I am a Professor Emeritus at the University of San Francisco, and hold a Ph.D. from MIT’s Sloan School of Management. I extended my Ph.D. thesis into one of the first books on decision support systems. After teaching at the University of Southern California, I served for eight years as co-founder and Vice President of Consilium, a manufacturing software firm that went public and later was acquired by Applied Materials in 1998. My roles at Consilium included starting departments for customer service, training, documentation, technical support, and product management. Upon returning to academia, I wrote four editions of an information system textbook, which eventually taught me that the main topic from a business viewpoint was really IT-reliant work systems. The unique ideas in those textbooks formed the core of a book about a work system perspective called The Work System Method: Connecting People, Processes, and IT for Business Results. My articles have appeared in Harvard Business Review, Sloan Management Review, MIS Quarterly, Journal of the Association for Information Systems, Information Systems Journal, IBM Systems Journal, European Journal of Information Systems, Service Science, Decision Support Systems, Communications of the ACM, Communications of the Association for Information Systems, other journals, and many conference proceedings.
My interest in trying to boost the odds of success for IT-reliant work systems stemmed from my industry experience, which led me to believe that our customers and staff would have benefited from an organized method for exploring the relationship between software features and work practices. The importance of focusing on work systems became apparent after several years of using student papers on real world information systems to test successive versions of methods for thinking about systems from a business viewpoint. Around 15 years ago I suddenly realized that I, the professor, had been confused about what system the students should be analyzing. Business professionals (as exemplified by these employed MBA and EMBA students) thinking about information systems should not start by describing or analyzing the information system or the technology it uses. Instead, they should start by describing the work system and identifying its shortcomings, opportunities, and goals for improvement. Their analysis should focus on improving work system performance, not on fixing information systems. (See the page on “Work System Basics”)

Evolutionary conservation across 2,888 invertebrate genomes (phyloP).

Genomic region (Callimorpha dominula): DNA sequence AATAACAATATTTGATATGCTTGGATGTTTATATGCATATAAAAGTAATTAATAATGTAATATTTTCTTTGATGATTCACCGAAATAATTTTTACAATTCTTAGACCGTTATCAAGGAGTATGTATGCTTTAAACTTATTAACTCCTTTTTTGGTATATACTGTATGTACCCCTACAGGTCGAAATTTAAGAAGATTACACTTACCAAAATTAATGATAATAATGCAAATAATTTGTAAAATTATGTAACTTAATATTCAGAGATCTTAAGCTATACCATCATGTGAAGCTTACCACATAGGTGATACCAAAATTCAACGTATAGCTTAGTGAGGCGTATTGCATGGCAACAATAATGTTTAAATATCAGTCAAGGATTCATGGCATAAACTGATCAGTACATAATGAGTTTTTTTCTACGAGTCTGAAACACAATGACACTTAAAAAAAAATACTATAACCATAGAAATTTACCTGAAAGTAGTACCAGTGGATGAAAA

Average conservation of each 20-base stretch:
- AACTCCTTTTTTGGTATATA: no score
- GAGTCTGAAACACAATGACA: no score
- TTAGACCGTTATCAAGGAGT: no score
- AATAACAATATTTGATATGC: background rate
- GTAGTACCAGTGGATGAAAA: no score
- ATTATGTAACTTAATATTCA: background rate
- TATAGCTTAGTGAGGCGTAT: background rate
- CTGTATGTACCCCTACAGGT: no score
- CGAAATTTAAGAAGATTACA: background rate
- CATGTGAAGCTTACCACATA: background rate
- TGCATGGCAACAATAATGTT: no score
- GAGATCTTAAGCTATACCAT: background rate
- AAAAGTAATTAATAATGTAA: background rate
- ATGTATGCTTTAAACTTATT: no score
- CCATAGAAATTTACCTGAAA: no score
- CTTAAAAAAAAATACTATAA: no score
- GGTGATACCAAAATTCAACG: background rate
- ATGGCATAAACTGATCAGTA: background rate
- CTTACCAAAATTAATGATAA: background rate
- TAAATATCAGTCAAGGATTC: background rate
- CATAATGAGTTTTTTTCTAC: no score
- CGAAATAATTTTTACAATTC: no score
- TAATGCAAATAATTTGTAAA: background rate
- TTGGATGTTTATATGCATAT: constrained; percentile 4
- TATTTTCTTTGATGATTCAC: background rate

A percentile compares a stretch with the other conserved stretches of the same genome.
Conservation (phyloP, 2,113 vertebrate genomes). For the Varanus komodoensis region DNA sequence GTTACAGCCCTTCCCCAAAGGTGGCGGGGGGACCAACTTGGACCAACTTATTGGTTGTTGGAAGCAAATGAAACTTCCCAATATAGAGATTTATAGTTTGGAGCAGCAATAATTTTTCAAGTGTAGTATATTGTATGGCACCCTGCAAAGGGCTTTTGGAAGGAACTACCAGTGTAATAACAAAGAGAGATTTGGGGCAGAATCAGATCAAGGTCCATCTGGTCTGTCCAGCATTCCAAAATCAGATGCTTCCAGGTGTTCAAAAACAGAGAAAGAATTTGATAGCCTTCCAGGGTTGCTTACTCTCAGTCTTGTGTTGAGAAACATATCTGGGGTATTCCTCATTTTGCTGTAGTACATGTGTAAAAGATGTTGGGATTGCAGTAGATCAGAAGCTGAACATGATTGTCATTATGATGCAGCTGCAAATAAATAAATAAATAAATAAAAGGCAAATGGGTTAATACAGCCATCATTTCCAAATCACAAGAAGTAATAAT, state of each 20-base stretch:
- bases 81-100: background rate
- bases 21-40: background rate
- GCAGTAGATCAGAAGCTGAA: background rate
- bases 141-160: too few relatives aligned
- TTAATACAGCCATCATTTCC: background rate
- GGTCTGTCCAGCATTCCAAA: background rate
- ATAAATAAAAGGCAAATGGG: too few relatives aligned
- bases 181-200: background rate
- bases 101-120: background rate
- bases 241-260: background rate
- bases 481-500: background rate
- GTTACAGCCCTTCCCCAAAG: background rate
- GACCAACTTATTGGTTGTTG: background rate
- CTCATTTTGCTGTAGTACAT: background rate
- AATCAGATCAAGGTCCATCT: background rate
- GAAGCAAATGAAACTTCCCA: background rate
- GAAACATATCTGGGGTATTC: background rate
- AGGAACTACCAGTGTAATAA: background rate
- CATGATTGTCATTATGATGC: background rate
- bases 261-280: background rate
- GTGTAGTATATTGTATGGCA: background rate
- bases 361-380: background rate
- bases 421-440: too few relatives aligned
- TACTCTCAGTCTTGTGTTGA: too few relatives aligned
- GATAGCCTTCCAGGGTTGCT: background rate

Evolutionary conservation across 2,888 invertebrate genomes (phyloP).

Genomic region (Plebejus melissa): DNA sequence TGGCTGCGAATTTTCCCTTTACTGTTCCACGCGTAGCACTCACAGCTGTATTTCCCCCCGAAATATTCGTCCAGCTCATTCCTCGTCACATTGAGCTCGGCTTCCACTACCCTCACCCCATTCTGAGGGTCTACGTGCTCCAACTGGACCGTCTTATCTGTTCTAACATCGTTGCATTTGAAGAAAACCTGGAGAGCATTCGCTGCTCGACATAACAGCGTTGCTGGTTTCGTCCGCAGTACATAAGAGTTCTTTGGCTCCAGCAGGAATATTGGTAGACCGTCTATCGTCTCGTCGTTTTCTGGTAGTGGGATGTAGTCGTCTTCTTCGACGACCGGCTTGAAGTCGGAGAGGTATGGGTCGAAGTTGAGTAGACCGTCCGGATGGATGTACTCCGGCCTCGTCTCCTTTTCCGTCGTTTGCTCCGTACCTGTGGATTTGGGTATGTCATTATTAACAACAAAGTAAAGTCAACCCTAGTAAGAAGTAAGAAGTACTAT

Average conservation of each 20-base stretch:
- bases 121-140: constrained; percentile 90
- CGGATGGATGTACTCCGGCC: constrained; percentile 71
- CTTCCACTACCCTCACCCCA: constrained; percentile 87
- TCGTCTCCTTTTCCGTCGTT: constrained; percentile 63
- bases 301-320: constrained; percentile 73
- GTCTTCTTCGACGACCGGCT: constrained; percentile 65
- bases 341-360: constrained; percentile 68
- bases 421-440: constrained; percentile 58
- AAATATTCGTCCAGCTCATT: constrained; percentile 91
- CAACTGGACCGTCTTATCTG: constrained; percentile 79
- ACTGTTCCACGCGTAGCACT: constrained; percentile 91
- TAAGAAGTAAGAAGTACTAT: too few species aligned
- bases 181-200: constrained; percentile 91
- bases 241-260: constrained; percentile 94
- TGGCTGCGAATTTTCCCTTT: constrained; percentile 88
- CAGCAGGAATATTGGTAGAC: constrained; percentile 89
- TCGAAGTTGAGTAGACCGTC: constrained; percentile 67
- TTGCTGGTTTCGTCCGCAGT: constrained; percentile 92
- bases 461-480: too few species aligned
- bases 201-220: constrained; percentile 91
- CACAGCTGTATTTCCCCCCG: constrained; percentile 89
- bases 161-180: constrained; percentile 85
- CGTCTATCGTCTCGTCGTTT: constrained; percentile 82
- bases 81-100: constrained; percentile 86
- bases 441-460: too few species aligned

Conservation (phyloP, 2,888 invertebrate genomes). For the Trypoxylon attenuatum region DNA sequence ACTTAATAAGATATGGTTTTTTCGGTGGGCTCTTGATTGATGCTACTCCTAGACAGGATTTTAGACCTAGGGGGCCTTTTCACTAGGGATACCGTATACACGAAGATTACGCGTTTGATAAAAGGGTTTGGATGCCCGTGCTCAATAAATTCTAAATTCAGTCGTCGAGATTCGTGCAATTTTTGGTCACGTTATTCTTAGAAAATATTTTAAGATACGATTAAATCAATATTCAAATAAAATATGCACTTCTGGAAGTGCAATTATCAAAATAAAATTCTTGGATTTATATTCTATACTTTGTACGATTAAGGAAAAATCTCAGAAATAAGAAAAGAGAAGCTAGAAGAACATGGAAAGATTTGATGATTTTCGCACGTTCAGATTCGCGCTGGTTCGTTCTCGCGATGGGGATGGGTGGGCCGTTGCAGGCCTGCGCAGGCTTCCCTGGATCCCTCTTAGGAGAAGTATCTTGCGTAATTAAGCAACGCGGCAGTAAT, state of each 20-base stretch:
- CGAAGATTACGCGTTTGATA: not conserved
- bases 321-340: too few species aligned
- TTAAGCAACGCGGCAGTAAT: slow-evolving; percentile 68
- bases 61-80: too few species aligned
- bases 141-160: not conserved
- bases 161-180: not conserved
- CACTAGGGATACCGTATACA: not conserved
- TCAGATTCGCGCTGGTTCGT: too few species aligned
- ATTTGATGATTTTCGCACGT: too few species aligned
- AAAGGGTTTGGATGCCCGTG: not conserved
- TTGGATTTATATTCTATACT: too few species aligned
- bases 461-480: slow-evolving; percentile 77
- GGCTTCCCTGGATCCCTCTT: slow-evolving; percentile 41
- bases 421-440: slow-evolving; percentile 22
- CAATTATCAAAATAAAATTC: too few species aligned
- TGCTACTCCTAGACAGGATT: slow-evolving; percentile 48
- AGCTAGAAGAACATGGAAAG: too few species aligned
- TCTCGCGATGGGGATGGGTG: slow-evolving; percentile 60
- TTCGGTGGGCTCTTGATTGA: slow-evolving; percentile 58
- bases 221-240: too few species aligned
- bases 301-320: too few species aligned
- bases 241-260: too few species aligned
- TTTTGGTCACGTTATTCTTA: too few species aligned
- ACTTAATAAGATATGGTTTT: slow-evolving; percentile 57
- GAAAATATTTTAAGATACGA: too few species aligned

I live in a small town north of San Francisco with my wife Linda (see below), who is an executive and life coach. Our adult children still think we are a bit quaint, but usually not totally inscrutable. We enjoy visiting the rest of the world. My main hobby is playing cello in trios, string quartets, and other chamber music groups. I also mess around on the piano when no one else can hear the result. I take morning walks with Linda, work out at the local gym, and chop vegetables and make salads while Linda performs any high skill work required to prepare dinner.
Spending quality time with Linda before a systems analysis conference in Utah.